Just a reminder of the types of promotions we can do:

  • Writing articles
  • Speaking about it in the Slack groups of countries
  • Speaking about it in Facebook groups
  • Speaking to people about it at WordCamps
  • People who are already doing Diversity work, ask for a mention in their talks or a tweet out to their followers
  • Asking former workshop attendees to write articles about how attending the workshop affected them
  • WordPress.tv which posts to YouTube


You can use this hashtag for your promotion tweets: #WPWomenSpeak.

If you want to see all the recaps easily in one place, we’re using that same tag to mark them. So they’re all here: https://make.wordpress.org/community/tag/wpwomenspeak/

In Summary:

  • We need more people promoting the workshop
  • We will soon have a recording (likely) for the train the trainers workshop

End meeting time stamp – https://wordpress.slack.com/archives/C037W5S7X/p1520443932000450


Guidelines for Speaker Thank Yous

We’re often fond of saying that the primary benchmark for WordCamps is the quality of our content, and a large part of our content is our speakers. Even though speakers are WordCamp volunteers, the same as everyone else who works on a WordCamp, it makes sense that the organizers do something special to say thank you.

We have found that speaker dinners and speaker gifts (let’s call them ‘Speaker Thank Yous’) have become commonplace components of the WordCamp model. The origin of the speaker dinner was twofold: to ensure that all speakers were in town and ready to speak, and to thank them.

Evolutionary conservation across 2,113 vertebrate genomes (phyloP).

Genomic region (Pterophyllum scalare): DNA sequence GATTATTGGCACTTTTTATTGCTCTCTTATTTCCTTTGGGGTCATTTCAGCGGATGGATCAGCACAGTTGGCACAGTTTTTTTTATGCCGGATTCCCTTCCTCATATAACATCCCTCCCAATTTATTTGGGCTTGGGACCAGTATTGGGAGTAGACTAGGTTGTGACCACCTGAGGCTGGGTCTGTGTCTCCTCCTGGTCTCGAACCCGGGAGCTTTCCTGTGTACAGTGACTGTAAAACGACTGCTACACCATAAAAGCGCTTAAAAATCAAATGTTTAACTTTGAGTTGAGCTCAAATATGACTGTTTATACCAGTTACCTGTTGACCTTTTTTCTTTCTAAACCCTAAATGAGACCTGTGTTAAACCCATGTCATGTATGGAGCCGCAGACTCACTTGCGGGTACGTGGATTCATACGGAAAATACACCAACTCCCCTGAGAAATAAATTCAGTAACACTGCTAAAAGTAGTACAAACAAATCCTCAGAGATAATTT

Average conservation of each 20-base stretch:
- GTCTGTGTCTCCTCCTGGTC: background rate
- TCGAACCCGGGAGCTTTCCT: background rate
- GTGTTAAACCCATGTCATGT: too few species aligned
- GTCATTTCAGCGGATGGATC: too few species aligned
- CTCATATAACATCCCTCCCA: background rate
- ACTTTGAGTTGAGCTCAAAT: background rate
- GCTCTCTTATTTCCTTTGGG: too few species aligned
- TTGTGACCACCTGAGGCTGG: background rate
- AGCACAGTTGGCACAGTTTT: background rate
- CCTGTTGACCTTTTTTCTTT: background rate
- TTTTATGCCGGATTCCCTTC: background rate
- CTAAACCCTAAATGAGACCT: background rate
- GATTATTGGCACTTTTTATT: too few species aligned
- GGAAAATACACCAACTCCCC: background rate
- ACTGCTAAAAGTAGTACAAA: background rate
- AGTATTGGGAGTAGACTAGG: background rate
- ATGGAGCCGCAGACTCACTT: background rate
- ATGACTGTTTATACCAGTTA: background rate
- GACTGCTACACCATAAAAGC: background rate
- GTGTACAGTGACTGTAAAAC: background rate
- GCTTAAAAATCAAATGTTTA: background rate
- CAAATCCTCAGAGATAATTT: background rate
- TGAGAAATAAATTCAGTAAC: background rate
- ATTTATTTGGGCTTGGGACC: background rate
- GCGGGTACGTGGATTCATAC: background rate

When setting up WordCamp Budgets, we have one guideline that affects the entire event: Is this a responsible use of funds, and does it benefit the attendees. We’ve never had a rule about what amount you can or should spend on speaker thank yous, and that has led to vast differences in how WordCamps acknowledge and thank their speakers. There is some concern that this sometimes large discrepancy in spending on speaker thank yous from event to event causes more competition than collaboration. Financially, that competition can have further reaching consequences than might, at first, be apparent.

With that in mind we’d like to propose a practical guideline for how much is appropriate to spend on speaker gifts, and also what is appropriate to gift to speakers.

Deciding the amount to spend is not about how much can we spend, the question is how much should we spend. Even if the Camp has funds available, and that camp can afford to spend $100 on a speaker gift, there are programmatic considerations to be made here. What do we mean by that? WordCamps that are able to charge higher amounts for sponsorship and raise more sponsorship funds may be able to afford more for Speaker Thank Yous than camps that cannot. There are many valid reasons for certain camps to raise more money from sponsorships. The only venue available for the Camp may be super expensive, or have a caterer that must be used thereby charging a king’s ransom for a box lunch. A concern at the WordCamp Program level, is that Camps having larger Sponsorship Goals for discretionary items rather than event necessities could be taking sponsorship money from others. While we have increased the total number of unique sponsors over the years, we must recognize that sponsors are not a bottomless pit, and each sponsor will have a budget they can spend on all camps. So, if WordCamp Camelot raises a ton of money and can afford to buy custom leather bomber jackets for their speakers not only could it be taking money from the smaller, less financially stable WordCamp Knottingham event. It’s also setting a precedent with speaker gifts that other, smaller or more financially responsible events can’t meet.

While we’re looking at what we should spend on a speaker gift, we should also have a discussion of what makes an appropriate speaker gift. We don’t want to suggest a list of items that should be forbidden, instead suggest that we keep in mind the inclusive and family friendly attitude of WordCamps when selecting a gift. We would therefore discourage gifts with a gender bias, items that directly correlate to drinking or smoking, and anything that would encourage illegal activities.